Right Thinking From The Left Coast
You will never live if you are looking for the meaning of life - Albert Camus

Thursday, February 10, 2011

The Jobless Recovery

Easterbrook has an interesting spin on the latest economic numbers.

In all respects save employment numbers, the United States economy is back to normal. Real growth in 2010 was 2.9 percent — not spectacular, but any developed nation would take that figure. The adjusted U.S. GDP just rose back above its prior peak of late 2007 — meaning U.S. economic output has never been higher than right now. Sales numbers are good across most industries, corporations are sitting on ample cash, banking and equity liquidity is fine, no primary resource is scarce and the index of Standard & Poor’s 500 earnings per share is at an all-time high.

That’s a healthy economy — except for unemployment. Job numbers have improved somewhat but are nothing to write home about. Even considering that hiring usually trails a recovery by several months, unemployment numbers are spooky.

He then starts citing some numbers on manufacturing, pointing out how much faster and cheaper we can make cars, airplanes and electronics these days.  The reason is automation.  Bottom line?

The drop in manufacturing employment — often blamed on jobs fleeing to China — emphatically is not happening for that reason. In the last 20 years, the United States has lost eight million manufacturing jobs. Over the same period, China has lost 26 million manufacturing jobs. China and the United States both have great numbers for industrial production, and should for decades. But steadily fewer people are needed, owing to improved productivity and advancing technology.

Should we ban productivity improvements? Outlaw better technology? If we’d done that in the 1950s, we would all be driving 10 MPG finned Cadillacs without seat belts.

One important thing, which Easterbrook does not note, is that unemployment is almost entirely confined to those without a college education.  Among those with degrees, the unemployment figures were low to begin with and are back to normal now.  The demand for skilled labor may be falling but the demand for educated labor remains as high as ever.

Easterbrook posits that we may simply be entering an economic phase in which high unemployment numbers are a permanent or at least long-standing phenomenon.  He has a point—I think the certain industries have gone and are never coming back.  But I’ve heard this sort of thing before.  When the Keynsians faced the supposedly impossible economy of the late 1970’s—high unemployment and high inflation are not supposed to co-exist on KeynesWorld—they said we’d reached the zenith of economic progress.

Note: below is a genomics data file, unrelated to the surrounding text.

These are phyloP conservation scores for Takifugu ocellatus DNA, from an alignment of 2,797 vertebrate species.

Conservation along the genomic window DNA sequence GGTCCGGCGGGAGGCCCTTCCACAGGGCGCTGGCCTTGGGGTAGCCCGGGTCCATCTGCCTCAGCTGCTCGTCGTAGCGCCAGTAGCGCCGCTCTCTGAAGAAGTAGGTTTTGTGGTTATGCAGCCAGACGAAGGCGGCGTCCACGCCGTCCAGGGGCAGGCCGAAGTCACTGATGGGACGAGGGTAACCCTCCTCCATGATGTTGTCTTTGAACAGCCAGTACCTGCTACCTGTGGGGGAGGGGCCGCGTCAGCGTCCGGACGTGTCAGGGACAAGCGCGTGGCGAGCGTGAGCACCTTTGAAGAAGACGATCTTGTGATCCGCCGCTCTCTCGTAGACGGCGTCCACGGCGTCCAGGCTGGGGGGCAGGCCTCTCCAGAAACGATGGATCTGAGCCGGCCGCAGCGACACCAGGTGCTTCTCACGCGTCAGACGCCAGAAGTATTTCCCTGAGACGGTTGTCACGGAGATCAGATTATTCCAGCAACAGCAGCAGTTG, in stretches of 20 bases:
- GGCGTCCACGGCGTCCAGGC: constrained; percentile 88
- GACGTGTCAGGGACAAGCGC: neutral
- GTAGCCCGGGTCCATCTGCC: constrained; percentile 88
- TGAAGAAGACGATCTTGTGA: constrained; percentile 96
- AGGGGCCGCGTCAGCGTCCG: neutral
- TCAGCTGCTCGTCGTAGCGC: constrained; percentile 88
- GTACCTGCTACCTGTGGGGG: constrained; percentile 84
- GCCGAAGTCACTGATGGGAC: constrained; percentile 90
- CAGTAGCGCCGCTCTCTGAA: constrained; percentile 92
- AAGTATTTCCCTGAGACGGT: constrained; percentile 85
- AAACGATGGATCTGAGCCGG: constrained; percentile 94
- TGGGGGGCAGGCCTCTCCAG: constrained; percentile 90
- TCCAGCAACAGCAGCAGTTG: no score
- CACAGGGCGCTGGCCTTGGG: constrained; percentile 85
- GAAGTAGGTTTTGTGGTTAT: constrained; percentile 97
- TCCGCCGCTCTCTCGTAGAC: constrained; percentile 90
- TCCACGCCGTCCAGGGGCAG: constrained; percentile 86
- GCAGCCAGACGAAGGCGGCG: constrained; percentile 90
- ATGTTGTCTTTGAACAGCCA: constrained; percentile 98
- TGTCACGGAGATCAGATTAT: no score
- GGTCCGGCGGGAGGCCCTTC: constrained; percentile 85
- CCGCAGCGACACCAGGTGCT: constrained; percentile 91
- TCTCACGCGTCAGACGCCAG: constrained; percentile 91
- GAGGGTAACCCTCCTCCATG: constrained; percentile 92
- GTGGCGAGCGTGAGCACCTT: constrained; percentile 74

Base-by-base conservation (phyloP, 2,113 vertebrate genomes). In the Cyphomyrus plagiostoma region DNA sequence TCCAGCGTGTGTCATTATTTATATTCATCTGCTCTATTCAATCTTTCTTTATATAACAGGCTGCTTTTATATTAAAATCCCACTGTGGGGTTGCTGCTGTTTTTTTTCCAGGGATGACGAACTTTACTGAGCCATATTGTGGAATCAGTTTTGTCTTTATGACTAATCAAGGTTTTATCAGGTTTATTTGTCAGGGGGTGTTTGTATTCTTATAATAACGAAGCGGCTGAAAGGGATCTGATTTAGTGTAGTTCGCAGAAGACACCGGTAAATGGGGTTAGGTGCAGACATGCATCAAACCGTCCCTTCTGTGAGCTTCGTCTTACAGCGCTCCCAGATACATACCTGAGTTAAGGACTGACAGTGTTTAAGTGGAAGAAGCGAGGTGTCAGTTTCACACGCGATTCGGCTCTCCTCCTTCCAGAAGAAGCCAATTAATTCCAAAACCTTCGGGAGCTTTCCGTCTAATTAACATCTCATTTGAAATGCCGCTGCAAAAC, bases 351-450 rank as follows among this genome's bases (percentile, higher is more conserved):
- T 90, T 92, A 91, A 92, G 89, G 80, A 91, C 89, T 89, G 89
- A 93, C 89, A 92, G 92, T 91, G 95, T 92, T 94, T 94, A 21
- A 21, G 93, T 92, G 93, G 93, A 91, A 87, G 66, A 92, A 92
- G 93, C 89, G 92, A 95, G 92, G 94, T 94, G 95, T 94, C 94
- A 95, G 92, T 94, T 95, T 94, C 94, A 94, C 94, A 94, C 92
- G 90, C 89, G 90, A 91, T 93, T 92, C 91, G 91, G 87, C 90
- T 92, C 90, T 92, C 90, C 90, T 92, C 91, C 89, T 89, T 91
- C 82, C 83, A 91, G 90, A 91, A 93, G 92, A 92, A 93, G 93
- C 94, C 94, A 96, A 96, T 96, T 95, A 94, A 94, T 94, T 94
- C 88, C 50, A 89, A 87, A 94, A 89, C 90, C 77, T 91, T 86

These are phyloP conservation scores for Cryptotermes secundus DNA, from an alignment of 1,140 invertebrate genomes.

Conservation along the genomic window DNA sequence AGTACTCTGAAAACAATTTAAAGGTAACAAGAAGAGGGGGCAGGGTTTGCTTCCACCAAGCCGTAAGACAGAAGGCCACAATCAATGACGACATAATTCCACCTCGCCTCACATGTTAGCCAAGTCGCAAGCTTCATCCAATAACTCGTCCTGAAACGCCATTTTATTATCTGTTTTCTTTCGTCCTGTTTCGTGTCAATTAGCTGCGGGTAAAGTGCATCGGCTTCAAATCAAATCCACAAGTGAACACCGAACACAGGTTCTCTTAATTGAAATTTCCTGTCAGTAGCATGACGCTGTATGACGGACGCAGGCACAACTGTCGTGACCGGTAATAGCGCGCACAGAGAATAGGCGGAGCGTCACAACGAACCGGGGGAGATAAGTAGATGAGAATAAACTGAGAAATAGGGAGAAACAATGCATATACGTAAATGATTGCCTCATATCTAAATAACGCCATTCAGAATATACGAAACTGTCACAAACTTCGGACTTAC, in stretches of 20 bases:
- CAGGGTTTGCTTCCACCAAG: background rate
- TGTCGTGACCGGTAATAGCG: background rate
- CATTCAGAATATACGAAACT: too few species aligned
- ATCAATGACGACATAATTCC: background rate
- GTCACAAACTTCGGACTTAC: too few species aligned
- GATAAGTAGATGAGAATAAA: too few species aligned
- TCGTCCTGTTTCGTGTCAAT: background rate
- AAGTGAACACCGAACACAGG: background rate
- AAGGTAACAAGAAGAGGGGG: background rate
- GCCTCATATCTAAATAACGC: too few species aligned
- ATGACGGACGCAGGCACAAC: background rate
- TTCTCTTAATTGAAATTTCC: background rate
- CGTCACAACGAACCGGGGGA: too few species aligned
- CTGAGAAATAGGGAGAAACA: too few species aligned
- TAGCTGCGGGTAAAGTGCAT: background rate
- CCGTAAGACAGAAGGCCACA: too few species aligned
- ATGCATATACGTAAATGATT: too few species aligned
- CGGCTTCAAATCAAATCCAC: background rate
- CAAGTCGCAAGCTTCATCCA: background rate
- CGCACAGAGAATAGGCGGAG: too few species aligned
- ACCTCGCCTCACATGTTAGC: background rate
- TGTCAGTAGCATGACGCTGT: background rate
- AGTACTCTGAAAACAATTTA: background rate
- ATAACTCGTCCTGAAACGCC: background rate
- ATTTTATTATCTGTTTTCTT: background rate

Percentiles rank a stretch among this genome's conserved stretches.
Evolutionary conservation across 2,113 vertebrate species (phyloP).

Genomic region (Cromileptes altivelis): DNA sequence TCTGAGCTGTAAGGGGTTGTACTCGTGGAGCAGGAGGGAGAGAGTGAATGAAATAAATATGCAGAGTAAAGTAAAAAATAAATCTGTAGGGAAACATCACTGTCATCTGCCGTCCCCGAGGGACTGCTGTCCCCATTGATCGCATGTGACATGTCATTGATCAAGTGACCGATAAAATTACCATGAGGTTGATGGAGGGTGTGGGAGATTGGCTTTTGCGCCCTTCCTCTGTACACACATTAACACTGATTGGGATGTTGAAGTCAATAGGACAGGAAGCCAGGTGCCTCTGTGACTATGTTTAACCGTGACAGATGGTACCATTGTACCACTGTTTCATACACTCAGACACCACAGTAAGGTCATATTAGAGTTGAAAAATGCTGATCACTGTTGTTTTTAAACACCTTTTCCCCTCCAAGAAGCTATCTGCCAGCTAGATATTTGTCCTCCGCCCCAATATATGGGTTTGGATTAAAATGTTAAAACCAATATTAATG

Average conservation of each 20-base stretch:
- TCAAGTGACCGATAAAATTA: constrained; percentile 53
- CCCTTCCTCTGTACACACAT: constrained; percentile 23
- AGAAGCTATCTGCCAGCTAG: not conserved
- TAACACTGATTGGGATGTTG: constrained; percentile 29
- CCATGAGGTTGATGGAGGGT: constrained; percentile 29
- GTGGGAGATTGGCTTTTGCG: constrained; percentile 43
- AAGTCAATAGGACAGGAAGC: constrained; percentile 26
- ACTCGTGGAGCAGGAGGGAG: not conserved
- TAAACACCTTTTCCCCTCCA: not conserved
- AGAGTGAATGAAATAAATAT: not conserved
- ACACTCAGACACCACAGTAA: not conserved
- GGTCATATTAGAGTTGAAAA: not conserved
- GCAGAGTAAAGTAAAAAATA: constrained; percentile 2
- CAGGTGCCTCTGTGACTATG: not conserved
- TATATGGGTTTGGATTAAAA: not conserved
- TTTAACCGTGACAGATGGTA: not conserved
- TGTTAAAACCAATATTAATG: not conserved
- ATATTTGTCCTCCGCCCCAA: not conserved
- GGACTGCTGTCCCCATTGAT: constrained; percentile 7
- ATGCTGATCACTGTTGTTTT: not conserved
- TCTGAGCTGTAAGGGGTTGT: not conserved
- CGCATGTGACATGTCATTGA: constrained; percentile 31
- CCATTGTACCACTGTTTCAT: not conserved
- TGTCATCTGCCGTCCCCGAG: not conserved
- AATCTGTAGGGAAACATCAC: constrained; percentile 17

I think what we’re seeing is partly a hangover.  A hangover caused by a bloated housing sector that created millions of bullshit construction jobs and a bloated manufacturing center whose numbers were artificially propped up by tarrifs and subsidies.  To go back to the 1970’s, when Volcker brought inflation under control, we had a temporary but severe recessionary hangover.  I think we’re having a longer hangover now, with the wake-up juice having been delivered by a crashed housing sector.  In time, those sectors will recover somewhat.  Foreclosures are going back up which means we may at long last start to clear out inventory—the first step toward construction jobs coming back.

But, in the end, Eastebrook is right.  We will never go back to where the economy was even twenty years ago.  So what do we do with all these unemployed people?  Have them on the dole permanently, creating a new underclass?

I don’t think so.  The thing is that Americans are far more flexible and capable than they or our politicians realize.  High school dropouts can move on to other industries, given the chance.  Government can not this; but government can enable it.  There are three key needs.  First is education, which I’ve blogged on enough.  Second, is job training, but not government job training (Tom Coburn has been documenting what a massive disaster federal job-training is).  Job training is best done by employers.  And that segues into he most important need—giving employers the capital and flexibility they need to hire and train new people.

Maybe the one year costing of business expenses will help with that.  But that infusion of funds will be clawed back and then some by the health insurance mandates.  A permanent fix is needed to make it cheaper and easier to hire and train people.  I don’t think anyone in Washington knows how to do that.

Posted by Hal_10000 on 02/10/11 at 09:10 PM in Politics   Law, & Economics  • (0) TrackbacksPermalink
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